News24 Wire
Wire Service
7 minute read
10 Oct 2019
7:48 pm

Mixed bag for DA as its federal executive meets ahead of federal council

News24 Wire

The DA will sit for its first of two crucial meetings on Friday that could change the shape and direction of the party going forward.

DA Leader Mmusi Maimane is seen addressing media at the IEC results centre, 10 May 2019, Pretoria. Picture: Jacques Nelles

The federal executive, seen as the highest structure outside of a federal council, is expected to meet in Cape Town in a bid to discuss the upcoming council meeting set for next weekend.

News24 understands this is also where party members aligned to leader Mmusi Maimane are hoping to win the first round of a fierce battle around a report from a review panel looking into the state of the party.

Former leader Tony Leon, as well as heads of campaigns Ryan Coetzee and Capitec founder Michiel le Roux, were appointed to head the panel.

The report was commissioned by Maimane following a lacklustre showing at the polls in the May general elections. Some leaders within the federal executive say they expect to see a “scathing” report on the state of the party and Maimane’s role as leader.


Several leaders at both provincial and national level discussed some of their expectations with News24, with many saying the greatest showdown will be the battle between federal chairperson Athol Trollip and former leader Helen Zille who announced her availability to run for the role of federal council chairperson last week.

The epic battle will be one of many between the two.

“Whoever takes this thing, let me tell you it will be tight,” a national leader, speaking on condition of anonymity, told News24.

About 150 to possibly 200 delegates will be casting their votes next week for the critical role, often described as that of the political CEO of the party or likened to the ANC’s secretary-general position.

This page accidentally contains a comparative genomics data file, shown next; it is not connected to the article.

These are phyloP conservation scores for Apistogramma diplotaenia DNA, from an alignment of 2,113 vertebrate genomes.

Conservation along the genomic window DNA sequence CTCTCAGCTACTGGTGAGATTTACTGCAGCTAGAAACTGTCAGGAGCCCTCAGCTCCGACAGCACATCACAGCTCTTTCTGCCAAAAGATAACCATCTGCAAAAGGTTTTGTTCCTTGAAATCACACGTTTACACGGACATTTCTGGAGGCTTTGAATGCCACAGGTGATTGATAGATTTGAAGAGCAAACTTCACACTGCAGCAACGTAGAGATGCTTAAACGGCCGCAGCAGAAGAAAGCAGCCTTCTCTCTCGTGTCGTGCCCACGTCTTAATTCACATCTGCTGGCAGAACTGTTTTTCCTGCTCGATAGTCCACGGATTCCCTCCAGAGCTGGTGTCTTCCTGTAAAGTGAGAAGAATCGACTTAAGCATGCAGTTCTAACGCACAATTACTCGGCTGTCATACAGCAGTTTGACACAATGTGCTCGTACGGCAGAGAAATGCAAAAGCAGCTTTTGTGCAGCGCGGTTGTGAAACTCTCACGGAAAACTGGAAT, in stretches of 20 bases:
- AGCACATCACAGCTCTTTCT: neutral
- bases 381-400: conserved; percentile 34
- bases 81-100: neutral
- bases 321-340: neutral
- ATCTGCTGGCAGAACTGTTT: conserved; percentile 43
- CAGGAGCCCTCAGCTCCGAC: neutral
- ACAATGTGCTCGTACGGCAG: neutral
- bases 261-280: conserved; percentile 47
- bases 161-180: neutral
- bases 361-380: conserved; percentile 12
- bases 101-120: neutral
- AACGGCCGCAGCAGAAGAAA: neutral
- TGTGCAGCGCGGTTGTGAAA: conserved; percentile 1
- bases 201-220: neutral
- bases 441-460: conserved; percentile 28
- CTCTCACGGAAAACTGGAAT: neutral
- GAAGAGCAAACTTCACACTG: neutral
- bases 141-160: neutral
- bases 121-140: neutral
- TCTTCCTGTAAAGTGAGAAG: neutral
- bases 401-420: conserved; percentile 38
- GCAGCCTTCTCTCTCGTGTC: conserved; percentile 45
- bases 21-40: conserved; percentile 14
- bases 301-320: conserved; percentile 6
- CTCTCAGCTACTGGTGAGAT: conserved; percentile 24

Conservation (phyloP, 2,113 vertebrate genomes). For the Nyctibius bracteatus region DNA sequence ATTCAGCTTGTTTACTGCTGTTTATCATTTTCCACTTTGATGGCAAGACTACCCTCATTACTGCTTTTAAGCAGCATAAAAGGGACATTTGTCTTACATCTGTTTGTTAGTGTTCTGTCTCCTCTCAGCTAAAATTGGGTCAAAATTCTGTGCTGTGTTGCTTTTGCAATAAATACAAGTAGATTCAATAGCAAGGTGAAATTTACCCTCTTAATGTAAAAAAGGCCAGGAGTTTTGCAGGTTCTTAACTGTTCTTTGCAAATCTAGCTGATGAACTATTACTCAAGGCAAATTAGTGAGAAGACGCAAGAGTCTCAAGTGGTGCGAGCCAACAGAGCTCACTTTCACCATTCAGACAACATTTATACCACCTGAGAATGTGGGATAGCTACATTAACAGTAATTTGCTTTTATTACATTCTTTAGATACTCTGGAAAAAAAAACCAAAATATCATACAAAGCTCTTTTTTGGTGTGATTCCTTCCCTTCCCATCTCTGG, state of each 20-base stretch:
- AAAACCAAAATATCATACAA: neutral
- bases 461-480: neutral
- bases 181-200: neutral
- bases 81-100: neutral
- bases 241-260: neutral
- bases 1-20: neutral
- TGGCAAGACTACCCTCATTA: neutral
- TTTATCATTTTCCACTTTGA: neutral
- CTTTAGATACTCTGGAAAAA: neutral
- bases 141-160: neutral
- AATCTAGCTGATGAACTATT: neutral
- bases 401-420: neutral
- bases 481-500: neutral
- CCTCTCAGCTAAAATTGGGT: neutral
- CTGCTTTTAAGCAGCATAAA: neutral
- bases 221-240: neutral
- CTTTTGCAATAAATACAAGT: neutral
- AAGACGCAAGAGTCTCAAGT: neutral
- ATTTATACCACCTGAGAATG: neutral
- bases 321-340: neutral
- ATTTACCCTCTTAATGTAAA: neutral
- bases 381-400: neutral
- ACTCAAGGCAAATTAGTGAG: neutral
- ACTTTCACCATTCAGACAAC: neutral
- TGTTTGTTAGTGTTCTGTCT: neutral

The national leader said it would have been easier to guess which way the votes would go if it was just the federal executive, which backed Maimane and Trollip. However, the source said there would be no telling how it would go now as numerous party members would gather for the federal council next week.

The Western Cape, KwaZulu-Natal and Gauteng are set to bring the largest delegations, including leaders, caucus members as well as council and regional representatives, with all three of these not being seen as giving a solid backing to their leaders.

“You know those three provinces are hard to read, there is always an area that’s defiant when it comes to listening to their leaders, so there is no guarantee when it comes to calculations in such scenarios. Remember in the DA people vote as individuals,” continued the national leader.

Another national leader said the odds were 50/50 on both the review and battle for federal council chairperson.

“The biggest thing for us will be congress. If that review says anything about an early congress then best believe it will be a heated debate,” said the insider.

The second source told News24 even those in support of Maimane were keen on an early conference because they believed they had the numbers to ensure he gets another win and to defeat the so-called “liberal bloc” or “1959 committee”.

The “1959” refers to the establishment of the Progressive Party that year, which is regarded by the 1959 committee as a throwback to the “true liberal values” of the party.

In terms of the race between Trollip and Zille, this leader also said it was difficult to read some of the party’s large provinces.

“We know Eastern Cape is solid behind Athol, even though there might be a rotten apple here and there, but he commands respect, I can’t really say the same for [Bonginkosi] Madikizela in the Western Cape,” said the insider.

The second source said it was harder to read because the “1959 committee” faction populated the metro region and would make up around 60% of the delegates from that province, while Madikizela did not seem to have enough command of the entire province.